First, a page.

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Millions of Women Have ACA Contraceptive Coverage But Not Employees of Little Sisters
The Little Sisters of the Poor Home for the Aged (Little Sisters of the Poor), a non-profit religious organization that operates a chain of nursing homes for the elderly poor, has argued to the U.S. Supreme Court that it should be exempt from the contraceptive coverage provision of the Affordable Care Act (ACA) because it places a substantial burden on its exercise of religious liberty.
Let's be clear, the substantial burden of being exempt from ACA regulations is not on the Little Sisters but is squarely on the shoulders of its low- and middle-income nursing home employees, mostly women, and their families.
The Little Sisters of the Poor obtains its employees' health insurance plan from the Christian Brothers Employees Benefit Trust, a self-funded "church plan." The church plan is already exempt from the ACA contraceptive coverage provision. Christian Brothers Services, the Catholic organization that administers its plan, is also already exempt. And, under the current rules, the Little Sisters of the Poor, as a religious organization, is exempt from having to provide contraceptive coverage to its employees. It must only fill out a simple certification that such coverage would violate its religious principles.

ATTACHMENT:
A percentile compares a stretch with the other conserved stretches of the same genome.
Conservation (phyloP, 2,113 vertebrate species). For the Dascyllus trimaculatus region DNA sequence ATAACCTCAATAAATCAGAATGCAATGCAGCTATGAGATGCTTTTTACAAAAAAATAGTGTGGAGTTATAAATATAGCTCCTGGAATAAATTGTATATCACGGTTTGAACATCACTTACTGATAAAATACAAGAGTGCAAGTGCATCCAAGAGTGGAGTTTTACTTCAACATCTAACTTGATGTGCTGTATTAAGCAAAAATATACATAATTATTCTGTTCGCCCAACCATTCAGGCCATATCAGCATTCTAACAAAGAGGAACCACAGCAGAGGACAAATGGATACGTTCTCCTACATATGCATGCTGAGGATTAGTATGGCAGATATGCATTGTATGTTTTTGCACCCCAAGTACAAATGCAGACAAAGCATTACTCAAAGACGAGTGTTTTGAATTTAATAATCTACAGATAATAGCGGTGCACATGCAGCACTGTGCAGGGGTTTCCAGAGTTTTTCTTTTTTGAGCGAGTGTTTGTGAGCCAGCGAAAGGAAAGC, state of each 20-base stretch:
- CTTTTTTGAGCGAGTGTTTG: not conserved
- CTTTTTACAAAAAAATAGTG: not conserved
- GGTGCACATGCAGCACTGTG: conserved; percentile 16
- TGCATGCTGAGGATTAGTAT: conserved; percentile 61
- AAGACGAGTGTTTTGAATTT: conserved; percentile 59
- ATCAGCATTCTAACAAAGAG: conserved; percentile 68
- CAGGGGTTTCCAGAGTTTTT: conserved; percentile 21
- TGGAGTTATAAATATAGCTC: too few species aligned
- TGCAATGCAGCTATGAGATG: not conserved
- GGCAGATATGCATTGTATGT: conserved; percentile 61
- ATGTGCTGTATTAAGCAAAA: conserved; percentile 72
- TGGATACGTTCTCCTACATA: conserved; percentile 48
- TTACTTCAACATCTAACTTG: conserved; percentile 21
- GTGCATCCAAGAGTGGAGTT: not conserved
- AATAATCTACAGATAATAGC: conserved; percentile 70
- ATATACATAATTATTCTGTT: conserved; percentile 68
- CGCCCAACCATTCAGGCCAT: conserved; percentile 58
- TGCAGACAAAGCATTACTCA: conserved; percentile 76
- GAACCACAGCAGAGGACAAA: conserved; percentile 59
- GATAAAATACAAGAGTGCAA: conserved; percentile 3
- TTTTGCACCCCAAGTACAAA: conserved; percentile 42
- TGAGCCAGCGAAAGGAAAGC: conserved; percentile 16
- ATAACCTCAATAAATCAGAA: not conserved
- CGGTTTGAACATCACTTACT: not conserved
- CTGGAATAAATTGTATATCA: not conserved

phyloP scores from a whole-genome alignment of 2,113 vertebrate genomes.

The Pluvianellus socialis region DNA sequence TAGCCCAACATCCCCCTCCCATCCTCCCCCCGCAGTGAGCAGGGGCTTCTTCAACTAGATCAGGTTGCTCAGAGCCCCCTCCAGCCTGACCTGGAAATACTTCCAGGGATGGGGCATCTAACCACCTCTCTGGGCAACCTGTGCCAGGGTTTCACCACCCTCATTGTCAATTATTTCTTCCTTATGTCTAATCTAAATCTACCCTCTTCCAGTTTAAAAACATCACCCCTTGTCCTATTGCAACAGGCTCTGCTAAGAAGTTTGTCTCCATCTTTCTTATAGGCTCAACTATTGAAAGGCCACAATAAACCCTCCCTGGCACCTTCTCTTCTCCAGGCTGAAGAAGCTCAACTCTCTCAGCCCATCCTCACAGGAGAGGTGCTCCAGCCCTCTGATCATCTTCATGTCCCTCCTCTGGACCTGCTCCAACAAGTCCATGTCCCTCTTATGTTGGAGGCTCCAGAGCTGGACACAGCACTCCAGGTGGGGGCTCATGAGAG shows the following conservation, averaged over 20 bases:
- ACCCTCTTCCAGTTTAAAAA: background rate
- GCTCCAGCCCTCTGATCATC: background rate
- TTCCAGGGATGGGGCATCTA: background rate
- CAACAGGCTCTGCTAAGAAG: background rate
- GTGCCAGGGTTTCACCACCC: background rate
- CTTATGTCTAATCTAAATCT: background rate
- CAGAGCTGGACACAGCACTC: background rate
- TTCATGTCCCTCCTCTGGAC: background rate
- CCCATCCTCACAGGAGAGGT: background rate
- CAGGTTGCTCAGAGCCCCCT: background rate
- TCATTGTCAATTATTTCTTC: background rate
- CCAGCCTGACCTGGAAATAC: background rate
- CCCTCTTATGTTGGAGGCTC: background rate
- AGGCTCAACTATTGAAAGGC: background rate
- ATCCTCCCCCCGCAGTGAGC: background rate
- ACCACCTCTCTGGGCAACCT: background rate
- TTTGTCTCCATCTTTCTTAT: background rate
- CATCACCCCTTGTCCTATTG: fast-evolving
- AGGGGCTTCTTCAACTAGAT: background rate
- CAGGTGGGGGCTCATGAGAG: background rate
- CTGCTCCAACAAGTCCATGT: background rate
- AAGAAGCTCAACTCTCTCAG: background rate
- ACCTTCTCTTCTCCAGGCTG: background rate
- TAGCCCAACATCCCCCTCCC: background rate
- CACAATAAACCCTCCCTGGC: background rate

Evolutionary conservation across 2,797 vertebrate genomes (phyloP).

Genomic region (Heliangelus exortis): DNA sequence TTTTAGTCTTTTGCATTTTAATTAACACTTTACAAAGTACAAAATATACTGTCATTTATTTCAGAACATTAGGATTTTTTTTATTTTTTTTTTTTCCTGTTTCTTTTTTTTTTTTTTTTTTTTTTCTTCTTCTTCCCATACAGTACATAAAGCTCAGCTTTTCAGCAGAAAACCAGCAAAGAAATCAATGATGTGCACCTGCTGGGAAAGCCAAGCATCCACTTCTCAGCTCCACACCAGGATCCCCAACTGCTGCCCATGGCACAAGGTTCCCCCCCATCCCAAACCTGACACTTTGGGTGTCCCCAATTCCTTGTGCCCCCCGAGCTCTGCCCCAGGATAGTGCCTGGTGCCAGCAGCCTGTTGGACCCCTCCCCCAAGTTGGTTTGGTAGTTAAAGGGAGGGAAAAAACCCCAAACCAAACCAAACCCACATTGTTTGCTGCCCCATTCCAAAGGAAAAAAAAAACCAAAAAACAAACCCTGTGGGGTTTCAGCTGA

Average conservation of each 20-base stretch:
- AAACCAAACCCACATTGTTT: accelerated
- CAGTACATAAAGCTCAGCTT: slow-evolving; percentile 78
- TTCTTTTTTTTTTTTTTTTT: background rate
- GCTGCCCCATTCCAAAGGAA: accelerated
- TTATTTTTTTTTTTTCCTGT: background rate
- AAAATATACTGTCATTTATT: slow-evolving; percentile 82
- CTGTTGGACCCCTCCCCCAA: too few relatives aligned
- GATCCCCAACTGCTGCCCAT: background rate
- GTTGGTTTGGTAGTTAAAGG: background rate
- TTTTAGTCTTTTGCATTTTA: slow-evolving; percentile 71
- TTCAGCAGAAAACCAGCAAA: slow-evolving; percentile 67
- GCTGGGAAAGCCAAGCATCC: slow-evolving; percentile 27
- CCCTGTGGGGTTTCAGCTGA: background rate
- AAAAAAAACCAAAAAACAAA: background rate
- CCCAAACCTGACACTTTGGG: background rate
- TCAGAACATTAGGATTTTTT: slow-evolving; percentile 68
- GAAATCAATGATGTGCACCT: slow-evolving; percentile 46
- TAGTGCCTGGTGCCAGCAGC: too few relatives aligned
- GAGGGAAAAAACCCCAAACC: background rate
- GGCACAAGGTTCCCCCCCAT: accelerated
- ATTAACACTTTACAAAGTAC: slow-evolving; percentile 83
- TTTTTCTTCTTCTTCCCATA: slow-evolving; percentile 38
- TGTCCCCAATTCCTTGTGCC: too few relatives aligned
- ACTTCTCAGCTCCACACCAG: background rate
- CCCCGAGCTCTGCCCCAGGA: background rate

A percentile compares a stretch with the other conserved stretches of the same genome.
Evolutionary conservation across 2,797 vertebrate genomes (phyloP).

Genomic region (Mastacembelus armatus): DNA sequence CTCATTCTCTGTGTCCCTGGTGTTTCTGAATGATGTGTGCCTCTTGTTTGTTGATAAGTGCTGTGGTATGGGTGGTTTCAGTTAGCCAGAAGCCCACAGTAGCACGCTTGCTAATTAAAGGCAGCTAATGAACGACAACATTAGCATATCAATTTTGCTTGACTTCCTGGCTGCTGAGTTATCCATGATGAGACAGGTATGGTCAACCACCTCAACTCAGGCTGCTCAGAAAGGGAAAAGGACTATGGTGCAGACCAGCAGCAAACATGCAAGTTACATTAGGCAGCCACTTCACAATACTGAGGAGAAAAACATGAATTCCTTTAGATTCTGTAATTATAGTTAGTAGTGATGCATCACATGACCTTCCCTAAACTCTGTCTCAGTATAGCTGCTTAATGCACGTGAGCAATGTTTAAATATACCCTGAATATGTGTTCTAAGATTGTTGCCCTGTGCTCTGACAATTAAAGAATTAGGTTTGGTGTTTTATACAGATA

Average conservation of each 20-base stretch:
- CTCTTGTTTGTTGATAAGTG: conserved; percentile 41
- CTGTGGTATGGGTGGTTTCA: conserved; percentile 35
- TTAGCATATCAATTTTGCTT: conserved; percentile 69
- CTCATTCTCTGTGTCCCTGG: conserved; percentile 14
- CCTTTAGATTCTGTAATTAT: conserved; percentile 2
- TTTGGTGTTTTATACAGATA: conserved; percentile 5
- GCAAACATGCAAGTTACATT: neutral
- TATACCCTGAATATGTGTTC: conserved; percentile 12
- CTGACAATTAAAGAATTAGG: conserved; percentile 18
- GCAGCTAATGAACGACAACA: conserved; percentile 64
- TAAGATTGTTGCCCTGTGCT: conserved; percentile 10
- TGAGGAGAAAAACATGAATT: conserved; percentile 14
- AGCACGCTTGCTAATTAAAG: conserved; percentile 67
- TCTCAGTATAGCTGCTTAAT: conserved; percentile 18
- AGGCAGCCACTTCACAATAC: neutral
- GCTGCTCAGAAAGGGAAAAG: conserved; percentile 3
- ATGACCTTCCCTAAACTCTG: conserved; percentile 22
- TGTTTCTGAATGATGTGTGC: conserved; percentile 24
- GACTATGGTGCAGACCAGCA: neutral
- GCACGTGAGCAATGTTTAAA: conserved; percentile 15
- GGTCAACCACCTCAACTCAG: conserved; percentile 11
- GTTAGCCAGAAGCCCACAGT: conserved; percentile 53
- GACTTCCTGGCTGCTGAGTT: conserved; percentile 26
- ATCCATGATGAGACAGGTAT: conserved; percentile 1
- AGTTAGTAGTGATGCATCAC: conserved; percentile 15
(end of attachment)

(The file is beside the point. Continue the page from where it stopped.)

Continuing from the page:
The Little Sisters of the Poor is in no way burdened by the ACA. So why did it ask for emergency relief from the Supreme Court? Little Sisters of the Poor has claimed that even completing a self-certification would place a burden on its religious liberty. Both the federal district court and the 10th Circuit Court of Appeals denied the Little Sisters' request for injunctive relief, but Justice Sonia Sotomayor granted temporary relief and asked the Obama Administration to respond. The U.S. Solicitor General has argued that the Little Sisters of the Poor has no claim, and the Feminist Majority Foundation agrees.
Acquiring contraceptives without insurance coverage is costly and often beyond the reach of low-income and middle-income employees. Denying the means of effective family planning is a denial of fundamental health care for women of reproductive age. Moreover, contraceptives are frequently prescribed to treat common, yet serious, disorders such as ovarian cysts or endometriosis. The burden here is clearly on women and their families.
Fortunately, millions of women now have access to contraceptives without co-pays or deductibles under the ACA. The Little Sisters of the Poor case affects only a small number of religious institutions that employ people - from many different religious or non-religious backgrounds - and have a third-party administrator that is religiously exempt, as well as a self-insured plan. The Feminist Majority Foundation believes these employees should also be covered. No woman should be denied the opportunity for coverage. Simply put: women, not their bosses, should decide.